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Discussion Starter · #1 ·
I've gotten much better at distance shooting 15-25 yards. My groups are typically 2-3 inches @ 15 yards and 4+ at 25 yards. With a few fliers. Thanks to the advice I received from the range master I better centered my groups (brought them up from the lower right edge of the 9 ring. The main thing I notice, however, was that my groups weren't any tighter at 7 yards than at 15 yards. It's over twice the distance, but same grouping. Why would I shoot better at a longer distance? Is this normal?
 

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I wouldn't be able to answer this unless I knew what the source of your group spread was. The pistol will always be able to shoot better than any of us. There will be some variances even if it is bench rested or shot from a vice. Anything more than that is operator "error". Many things contribute to the spread of a group of shots. It could be trigger pull, grip, shaky/tired arms, front sight/target focus, anticipation of recoil or even the point of aim itself. Without knowing which of these factors contribute specifically to your grouping it is hard to answer your question with anything specific. My generic answer would be that whatever is the main contributor of your group spread isn't affected much between those distances. That lends me to think that it isn't anticipation or trigger pull (except for the flyers). It is probably due to your point of aim and the natural movement of your arms/body being held at the same position for a given time. These things affect your grouping but not much between those distances as the round is traveling fairly flat between 7 and 15 yards.
 

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It's the lug nut behind the trigger getting loose between shots. ;)

Your issue is near and dear to my heart as it also afflicts me! It takes 1/10th of a second to squeeze off a round. Full mag is under 2 seconds of concentrated effort. That's not long! Two flipping seconds, yet I can't seem to hold my concentration for a full mag. Arrrrghhh.

The longer distance makes you concentrate a bit more, so you don't wander as much. Plus you may not be able to see the holes so you don't get distracted by them. At least that was what was explained to me and it does make some sense.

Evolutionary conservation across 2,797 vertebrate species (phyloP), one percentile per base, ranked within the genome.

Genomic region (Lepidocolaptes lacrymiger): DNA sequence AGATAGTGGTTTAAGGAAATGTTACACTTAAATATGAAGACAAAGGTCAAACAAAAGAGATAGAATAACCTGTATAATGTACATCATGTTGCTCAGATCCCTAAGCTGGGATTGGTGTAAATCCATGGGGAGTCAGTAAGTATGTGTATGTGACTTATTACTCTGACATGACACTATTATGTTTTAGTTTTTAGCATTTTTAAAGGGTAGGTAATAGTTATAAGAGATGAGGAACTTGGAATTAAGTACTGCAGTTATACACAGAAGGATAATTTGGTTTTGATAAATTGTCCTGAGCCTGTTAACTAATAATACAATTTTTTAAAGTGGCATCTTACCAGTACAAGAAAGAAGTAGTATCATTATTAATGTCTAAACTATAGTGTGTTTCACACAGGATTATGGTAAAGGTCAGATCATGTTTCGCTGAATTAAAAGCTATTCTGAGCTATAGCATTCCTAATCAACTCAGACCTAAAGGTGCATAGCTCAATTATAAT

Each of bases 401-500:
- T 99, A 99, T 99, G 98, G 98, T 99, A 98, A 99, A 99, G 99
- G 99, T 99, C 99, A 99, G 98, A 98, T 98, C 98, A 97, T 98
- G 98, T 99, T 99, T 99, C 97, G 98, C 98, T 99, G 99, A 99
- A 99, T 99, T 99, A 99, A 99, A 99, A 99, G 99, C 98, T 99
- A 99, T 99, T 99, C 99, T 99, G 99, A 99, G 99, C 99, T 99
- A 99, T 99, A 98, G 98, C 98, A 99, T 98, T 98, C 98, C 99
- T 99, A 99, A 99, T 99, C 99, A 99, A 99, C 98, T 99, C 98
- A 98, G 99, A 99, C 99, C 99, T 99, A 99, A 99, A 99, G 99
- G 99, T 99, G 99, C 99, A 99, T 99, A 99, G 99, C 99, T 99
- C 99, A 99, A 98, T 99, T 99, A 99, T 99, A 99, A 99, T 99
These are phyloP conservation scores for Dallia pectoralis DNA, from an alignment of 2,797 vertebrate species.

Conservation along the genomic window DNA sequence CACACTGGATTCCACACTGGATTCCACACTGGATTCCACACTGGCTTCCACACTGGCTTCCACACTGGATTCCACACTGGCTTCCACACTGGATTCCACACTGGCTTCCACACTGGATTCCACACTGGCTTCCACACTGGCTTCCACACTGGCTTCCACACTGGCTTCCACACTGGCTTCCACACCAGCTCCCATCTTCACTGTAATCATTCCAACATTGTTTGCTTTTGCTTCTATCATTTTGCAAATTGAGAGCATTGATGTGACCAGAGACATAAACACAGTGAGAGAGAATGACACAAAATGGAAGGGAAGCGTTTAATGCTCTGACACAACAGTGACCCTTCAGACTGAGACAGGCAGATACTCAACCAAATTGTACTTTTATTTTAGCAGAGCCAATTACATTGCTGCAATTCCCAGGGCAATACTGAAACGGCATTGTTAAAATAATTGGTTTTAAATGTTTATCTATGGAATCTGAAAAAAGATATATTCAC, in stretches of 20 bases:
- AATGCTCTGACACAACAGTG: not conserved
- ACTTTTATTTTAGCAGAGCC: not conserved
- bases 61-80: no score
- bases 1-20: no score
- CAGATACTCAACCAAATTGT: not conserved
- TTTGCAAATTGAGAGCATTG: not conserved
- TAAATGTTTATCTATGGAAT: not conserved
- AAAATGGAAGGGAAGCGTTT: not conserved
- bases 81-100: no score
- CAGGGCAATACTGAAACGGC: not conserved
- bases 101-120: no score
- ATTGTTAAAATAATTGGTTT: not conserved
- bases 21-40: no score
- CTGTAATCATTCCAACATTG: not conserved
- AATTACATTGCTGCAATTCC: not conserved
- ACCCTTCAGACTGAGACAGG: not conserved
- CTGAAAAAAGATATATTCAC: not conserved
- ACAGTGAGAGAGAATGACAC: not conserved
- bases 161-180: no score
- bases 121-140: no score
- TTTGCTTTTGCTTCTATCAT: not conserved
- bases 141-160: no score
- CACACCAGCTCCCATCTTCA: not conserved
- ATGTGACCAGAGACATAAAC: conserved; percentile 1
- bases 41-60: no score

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Discussion Starter · #5 ·
You're probably right about me just concentrating harder at longer distances. I'll have to watch for that next time.

He thought I was subconsciously Tightening my grip as I fired. I made a conscious effort to make sure I didnt, and sure enough my groups moved more center.
 

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Aim small for accuracy and tight groups. Don't be aiming for a 3" bull on a close target, aim for a 1/2 inch dot put in the center of the 3" circle. Don't just aim for center of mass on a silhouette, aim for the second button down on an imaginary "shirt" (or put a small dot at COM). Your POI will only get as good as your intended POA.
The apparent (larger) size of the close target center imposed behind your sight picture size gets you sloppy.
 

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What was the advice that the range master gave you? Or will you have to kill me if you tell me? ;)

You're too far away, so you have to kill yourself after learning it ....:rolleyes:

For me it was (and still is) a case of holding the gun too tightly. Leads to arm and shoulder tension. Plus sympathetic movement of the non-trigger fingers when firing. Changes to the placement of the feet -- wider and farther apart. Changes to weight distribution - farther forward. Changes to posture -- less slouching (my worst area:cry:). Changes to head -- higher up so you can look straight forward with the whole eye. Changes to sharper focus on the front sight and last ... "keep your head in the game!". Meaning to get into the zen zone where you ONLY think about that front sight and holding with the perfect sight picture. And ONLY thinking about that and ONLY that. I fail at it far far more often than not. Even my successes are being in that zen zone for a 4-8 round string. Oh well. At least I can recognize that I shot while thinking about some thing else. I call it "my mental flinch".

Ok, that's the secret --- you know what you have to do!:shock: Just kidding.
 
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